Published in: Creation Ex Nihilo Technical Journal, Vol. 10, no. 3, pp. 335–343, 1996.
© 1996 by Answers in Genesis ACN 010 120 304. All Rights Reserved.
The conventional K-Ar dating method was applied to the 1986 dacite flow from the new lava dome at Mount St. Helens, Washington. Porphyritic dacite which solidified on the surface of the lava dome in 1986 gives a whole rock K-Ar “age” of 0.35±0.05 million years (Ma). Mineral concentrates from the dacite which formed in 1986 give K-Ar “ages” from 0.34±0.06 Ma (feldspar-glass concentrate) to 2.8±0.6 Ma (pyroxene concentrate). These “ages” are, of course, preposterous. The fundamental dating assumption (“no radiogenic argon was present when the rock formed”) is questioned by these data. Instead, data from this Mount St. Helens dacite argue that significant “excess argon” was present when the lava solidified in 1986. Phenocrysts of orthopyroxene, hornblende, and plagioclase are interpreted to have occluded argon within their mineral structures deep in the magma chamber and to have retained this argon after emplacement and solidification of the dacite. The amount of argon occluded is probably a function of the argon pressure when mineral crystallization occurred at depth and/or the tightness of the mineral structure. Orthopyroxene retains the most argon, followed by hornblende, and finally, plagioclase. The lava dome at Mount St. Helens dates very much older than its true age because phenocryst minerals inherit argon from the magma. The study of this Mount St. Helens dacite causes the more fundamental question to be asked—how accurate are K-Ar “ages” from the many other phenocryst-containing lava flows world-wide?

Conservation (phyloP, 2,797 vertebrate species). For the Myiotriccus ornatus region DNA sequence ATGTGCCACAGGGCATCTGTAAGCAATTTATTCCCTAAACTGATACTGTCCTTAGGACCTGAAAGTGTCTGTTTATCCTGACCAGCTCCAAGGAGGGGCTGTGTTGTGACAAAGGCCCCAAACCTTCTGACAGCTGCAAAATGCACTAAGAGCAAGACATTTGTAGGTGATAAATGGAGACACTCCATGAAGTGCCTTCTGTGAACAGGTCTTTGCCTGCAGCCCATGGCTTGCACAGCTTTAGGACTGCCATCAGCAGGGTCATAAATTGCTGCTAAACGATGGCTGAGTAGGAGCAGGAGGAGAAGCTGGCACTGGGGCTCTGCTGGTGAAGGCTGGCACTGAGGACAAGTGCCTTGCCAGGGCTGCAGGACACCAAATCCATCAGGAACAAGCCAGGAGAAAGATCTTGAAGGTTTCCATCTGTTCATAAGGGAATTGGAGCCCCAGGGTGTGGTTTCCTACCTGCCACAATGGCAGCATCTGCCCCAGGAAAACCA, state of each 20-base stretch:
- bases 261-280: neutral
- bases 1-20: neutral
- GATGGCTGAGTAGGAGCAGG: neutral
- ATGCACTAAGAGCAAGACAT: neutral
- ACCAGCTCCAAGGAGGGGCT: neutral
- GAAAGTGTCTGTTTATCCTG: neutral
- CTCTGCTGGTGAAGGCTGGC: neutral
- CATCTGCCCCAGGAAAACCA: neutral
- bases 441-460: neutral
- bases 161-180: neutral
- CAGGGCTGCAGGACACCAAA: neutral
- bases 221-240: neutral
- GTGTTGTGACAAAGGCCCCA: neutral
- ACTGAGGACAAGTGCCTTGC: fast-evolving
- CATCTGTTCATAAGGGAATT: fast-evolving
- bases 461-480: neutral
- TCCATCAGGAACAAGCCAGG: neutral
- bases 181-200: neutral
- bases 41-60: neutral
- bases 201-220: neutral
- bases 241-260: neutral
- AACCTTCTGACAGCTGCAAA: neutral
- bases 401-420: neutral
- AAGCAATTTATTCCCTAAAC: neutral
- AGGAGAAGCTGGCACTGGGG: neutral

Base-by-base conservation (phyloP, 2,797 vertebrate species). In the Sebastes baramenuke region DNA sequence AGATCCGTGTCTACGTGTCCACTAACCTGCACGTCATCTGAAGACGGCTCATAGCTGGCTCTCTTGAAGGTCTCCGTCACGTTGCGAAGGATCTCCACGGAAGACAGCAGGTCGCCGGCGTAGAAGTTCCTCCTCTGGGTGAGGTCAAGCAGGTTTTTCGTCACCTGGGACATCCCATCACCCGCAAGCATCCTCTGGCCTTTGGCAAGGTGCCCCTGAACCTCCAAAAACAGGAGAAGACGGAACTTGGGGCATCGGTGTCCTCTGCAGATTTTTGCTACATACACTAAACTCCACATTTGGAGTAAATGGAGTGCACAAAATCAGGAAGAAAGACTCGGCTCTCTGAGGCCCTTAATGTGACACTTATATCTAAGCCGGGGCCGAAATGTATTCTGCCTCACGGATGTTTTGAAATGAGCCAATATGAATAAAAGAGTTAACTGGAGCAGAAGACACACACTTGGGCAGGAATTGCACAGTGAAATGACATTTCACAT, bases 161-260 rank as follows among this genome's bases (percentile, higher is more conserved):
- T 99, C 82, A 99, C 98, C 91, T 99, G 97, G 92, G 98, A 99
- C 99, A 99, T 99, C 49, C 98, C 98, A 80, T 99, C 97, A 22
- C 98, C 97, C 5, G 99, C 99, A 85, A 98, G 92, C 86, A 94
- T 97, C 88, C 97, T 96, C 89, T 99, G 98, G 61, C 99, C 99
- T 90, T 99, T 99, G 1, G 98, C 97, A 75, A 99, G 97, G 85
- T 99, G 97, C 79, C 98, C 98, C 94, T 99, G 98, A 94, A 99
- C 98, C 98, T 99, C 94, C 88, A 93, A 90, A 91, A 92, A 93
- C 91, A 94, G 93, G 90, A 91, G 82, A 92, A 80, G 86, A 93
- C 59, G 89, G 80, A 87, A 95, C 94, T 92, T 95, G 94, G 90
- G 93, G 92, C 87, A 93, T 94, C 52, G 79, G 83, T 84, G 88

Mount St. Helens, New Lava Dome, 1986 Flow, Dacite, Major and Trace Element Analyses, Mineral Assemblage, Phenocrysts, Mineral Concentrates, K-Ar Analyses, K-Ar Dating, Excess Argon, Excessively Old Age series
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